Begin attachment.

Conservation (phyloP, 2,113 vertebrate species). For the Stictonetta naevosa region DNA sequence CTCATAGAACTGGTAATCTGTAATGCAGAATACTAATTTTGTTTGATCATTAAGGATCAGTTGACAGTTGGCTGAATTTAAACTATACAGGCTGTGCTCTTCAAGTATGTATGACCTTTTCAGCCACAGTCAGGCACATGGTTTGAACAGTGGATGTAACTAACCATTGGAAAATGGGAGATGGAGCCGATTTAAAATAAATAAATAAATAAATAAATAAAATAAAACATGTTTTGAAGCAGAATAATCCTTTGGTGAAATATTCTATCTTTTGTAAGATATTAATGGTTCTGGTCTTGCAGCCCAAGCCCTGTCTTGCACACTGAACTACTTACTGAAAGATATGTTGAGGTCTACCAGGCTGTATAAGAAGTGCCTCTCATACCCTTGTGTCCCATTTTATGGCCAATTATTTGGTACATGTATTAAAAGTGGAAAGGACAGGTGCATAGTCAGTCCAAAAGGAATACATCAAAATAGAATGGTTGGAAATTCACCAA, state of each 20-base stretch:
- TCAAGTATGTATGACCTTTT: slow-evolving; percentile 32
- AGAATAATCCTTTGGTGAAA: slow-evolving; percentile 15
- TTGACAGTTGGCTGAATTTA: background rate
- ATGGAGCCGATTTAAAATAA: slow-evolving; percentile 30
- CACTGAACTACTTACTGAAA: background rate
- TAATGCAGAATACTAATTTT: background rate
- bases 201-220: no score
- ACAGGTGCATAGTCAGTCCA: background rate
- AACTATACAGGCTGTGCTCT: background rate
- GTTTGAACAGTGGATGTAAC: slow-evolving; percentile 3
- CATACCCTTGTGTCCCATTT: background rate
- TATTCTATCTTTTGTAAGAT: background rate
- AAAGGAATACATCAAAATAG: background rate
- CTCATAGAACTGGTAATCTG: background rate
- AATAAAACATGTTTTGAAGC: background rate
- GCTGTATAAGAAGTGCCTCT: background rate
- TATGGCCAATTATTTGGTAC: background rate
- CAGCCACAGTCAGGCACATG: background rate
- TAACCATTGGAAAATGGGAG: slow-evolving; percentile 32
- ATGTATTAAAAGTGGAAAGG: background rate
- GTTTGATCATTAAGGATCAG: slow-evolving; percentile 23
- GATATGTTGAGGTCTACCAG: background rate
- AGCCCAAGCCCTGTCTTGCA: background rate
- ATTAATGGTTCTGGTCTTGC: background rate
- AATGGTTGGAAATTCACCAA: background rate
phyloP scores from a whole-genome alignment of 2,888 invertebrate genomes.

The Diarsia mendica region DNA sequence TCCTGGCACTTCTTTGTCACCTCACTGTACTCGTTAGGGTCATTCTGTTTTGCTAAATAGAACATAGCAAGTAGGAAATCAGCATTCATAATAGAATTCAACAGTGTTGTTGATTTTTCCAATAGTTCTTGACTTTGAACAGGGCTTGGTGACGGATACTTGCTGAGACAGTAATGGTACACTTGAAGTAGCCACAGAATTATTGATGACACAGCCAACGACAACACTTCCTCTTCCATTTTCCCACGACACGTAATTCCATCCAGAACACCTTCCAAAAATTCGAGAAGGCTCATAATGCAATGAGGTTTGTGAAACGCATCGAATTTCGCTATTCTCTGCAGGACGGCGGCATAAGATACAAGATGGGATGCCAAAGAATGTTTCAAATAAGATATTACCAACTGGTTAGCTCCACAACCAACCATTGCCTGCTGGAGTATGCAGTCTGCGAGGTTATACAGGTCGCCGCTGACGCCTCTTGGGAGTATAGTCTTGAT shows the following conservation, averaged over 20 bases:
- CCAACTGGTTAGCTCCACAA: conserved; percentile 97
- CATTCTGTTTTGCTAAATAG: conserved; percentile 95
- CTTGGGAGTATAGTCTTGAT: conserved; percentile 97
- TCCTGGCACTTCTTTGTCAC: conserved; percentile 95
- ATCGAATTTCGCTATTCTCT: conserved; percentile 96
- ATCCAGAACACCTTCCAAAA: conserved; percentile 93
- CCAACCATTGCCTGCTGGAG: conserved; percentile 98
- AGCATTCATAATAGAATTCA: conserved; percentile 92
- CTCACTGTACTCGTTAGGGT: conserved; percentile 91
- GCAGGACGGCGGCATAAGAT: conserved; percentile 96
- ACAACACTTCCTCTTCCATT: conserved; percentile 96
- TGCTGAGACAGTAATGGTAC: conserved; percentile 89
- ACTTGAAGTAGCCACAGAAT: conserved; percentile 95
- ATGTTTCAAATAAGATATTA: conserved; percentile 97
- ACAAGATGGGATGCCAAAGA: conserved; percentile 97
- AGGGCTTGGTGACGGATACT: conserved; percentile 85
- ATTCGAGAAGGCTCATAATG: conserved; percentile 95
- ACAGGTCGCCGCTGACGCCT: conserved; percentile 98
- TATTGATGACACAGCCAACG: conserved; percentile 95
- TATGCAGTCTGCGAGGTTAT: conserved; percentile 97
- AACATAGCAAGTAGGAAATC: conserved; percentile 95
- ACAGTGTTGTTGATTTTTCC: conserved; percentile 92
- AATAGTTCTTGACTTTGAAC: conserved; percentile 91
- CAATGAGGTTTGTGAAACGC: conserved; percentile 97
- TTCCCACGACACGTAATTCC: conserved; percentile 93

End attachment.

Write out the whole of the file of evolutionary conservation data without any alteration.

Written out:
Conservation (phyloP, 2,113 vertebrate species). For the Stictonetta naevosa region DNA sequence CTCATAGAACTGGTAATCTGTAATGCAGAATACTAATTTTGTTTGATCATTAAGGATCAGTTGACAGTTGGCTGAATTTAAACTATACAGGCTGTGCTCTTCAAGTATGTATGACCTTTTCAGCCACAGTCAGGCACATGGTTTGAACAGTGGATGTAACTAACCATTGGAAAATGGGAGATGGAGCCGATTTAAAATAAATAAATAAATAAATAAATAAAATAAAACATGTTTTGAAGCAGAATAATCCTTTGGTGAAATATTCTATCTTTTGTAAGATATTAATGGTTCTGGTCTTGCAGCCCAAGCCCTGTCTTGCACACTGAACTACTTACTGAAAGATATGTTGAGGTCTACCAGGCTGTATAAGAAGTGCCTCTCATACCCTTGTGTCCCATTTTATGGCCAATTATTTGGTACATGTATTAAAAGTGGAAAGGACAGGTGCATAGTCAGTCCAAAAGGAATACATCAAAATAGAATGGTTGGAAATTCACCAA, state of each 20-base stretch:
- TCAAGTATGTATGACCTTTT: slow-evolving; percentile 32
- AGAATAATCCTTTGGTGAAA: slow-evolving; percentile 15
- TTGACAGTTGGCTGAATTTA: background rate
- ATGGAGCCGATTTAAAATAA: slow-evolving; percentile 30
- CACTGAACTACTTACTGAAA: background rate
- TAATGCAGAATACTAATTTT: background rate
- bases 201-220: no score
- ACAGGTGCATAGTCAGTCCA: background rate
- AACTATACAGGCTGTGCTCT: background rate
- GTTTGAACAGTGGATGTAAC: slow-evolving; percentile 3
- CATACCCTTGTGTCCCATTT: background rate
- TATTCTATCTTTTGTAAGAT: background rate
- AAAGGAATACATCAAAATAG: background rate
- CTCATAGAACTGGTAATCTG: background rate
- AATAAAACATGTTTTGAAGC: background rate
- GCTGTATAAGAAGTGCCTCT: background rate
- TATGGCCAATTATTTGGTAC: background rate
- CAGCCACAGTCAGGCACATG: background rate
- TAACCATTGGAAAATGGGAG: slow-evolving; percentile 32
- ATGTATTAAAAGTGGAAAGG: background rate
- GTTTGATCATTAAGGATCAG: slow-evolving; percentile 23
- GATATGTTGAGGTCTACCAG: background rate
- AGCCCAAGCCCTGTCTTGCA: background rate
- ATTAATGGTTCTGGTCTTGC: background rate
- AATGGTTGGAAATTCACCAA: background rate
phyloP scores from a whole-genome alignment of 2,888 invertebrate genomes.

The Diarsia mendica region DNA sequence TCCTGGCACTTCTTTGTCACCTCACTGTACTCGTTAGGGTCATTCTGTTTTGCTAAATAGAACATAGCAAGTAGGAAATCAGCATTCATAATAGAATTCAACAGTGTTGTTGATTTTTCCAATAGTTCTTGACTTTGAACAGGGCTTGGTGACGGATACTTGCTGAGACAGTAATGGTACACTTGAAGTAGCCACAGAATTATTGATGACACAGCCAACGACAACACTTCCTCTTCCATTTTCCCACGACACGTAATTCCATCCAGAACACCTTCCAAAAATTCGAGAAGGCTCATAATGCAATGAGGTTTGTGAAACGCATCGAATTTCGCTATTCTCTGCAGGACGGCGGCATAAGATACAAGATGGGATGCCAAAGAATGTTTCAAATAAGATATTACCAACTGGTTAGCTCCACAACCAACCATTGCCTGCTGGAGTATGCAGTCTGCGAGGTTATACAGGTCGCCGCTGACGCCTCTTGGGAGTATAGTCTTGAT shows the following conservation, averaged over 20 bases:
- CCAACTGGTTAGCTCCACAA: conserved; percentile 97
- CATTCTGTTTTGCTAAATAG: conserved; percentile 95
- CTTGGGAGTATAGTCTTGAT: conserved; percentile 97
- TCCTGGCACTTCTTTGTCAC: conserved; percentile 95
- ATCGAATTTCGCTATTCTCT: conserved; percentile 96
- ATCCAGAACACCTTCCAAAA: conserved; percentile 93
- CCAACCATTGCCTGCTGGAG: conserved; percentile 98
- AGCATTCATAATAGAATTCA: conserved; percentile 92
- CTCACTGTACTCGTTAGGGT: conserved; percentile 91
- GCAGGACGGCGGCATAAGAT: conserved; percentile 96
- ACAACACTTCCTCTTCCATT: conserved; percentile 96
- TGCTGAGACAGTAATGGTAC: conserved; percentile 89
- ACTTGAAGTAGCCACAGAAT: conserved; percentile 95
- ATGTTTCAAATAAGATATTA: conserved; percentile 97
- ACAAGATGGGATGCCAAAGA: conserved; percentile 97
- AGGGCTTGGTGACGGATACT: conserved; percentile 85
- ATTCGAGAAGGCTCATAATG: conserved; percentile 95
- ACAGGTCGCCGCTGACGCCT: conserved; percentile 98
- TATTGATGACACAGCCAACG: conserved; percentile 95
- TATGCAGTCTGCGAGGTTAT: conserved; percentile 97
- AACATAGCAAGTAGGAAATC: conserved; percentile 95
- ACAGTGTTGTTGATTTTTCC: conserved; percentile 92
- AATAGTTCTTGACTTTGAAC: conserved; percentile 91
- CAATGAGGTTTGTGAAACGC: conserved; percentile 97
- TTCCCACGACACGTAATTCC: conserved; percentile 93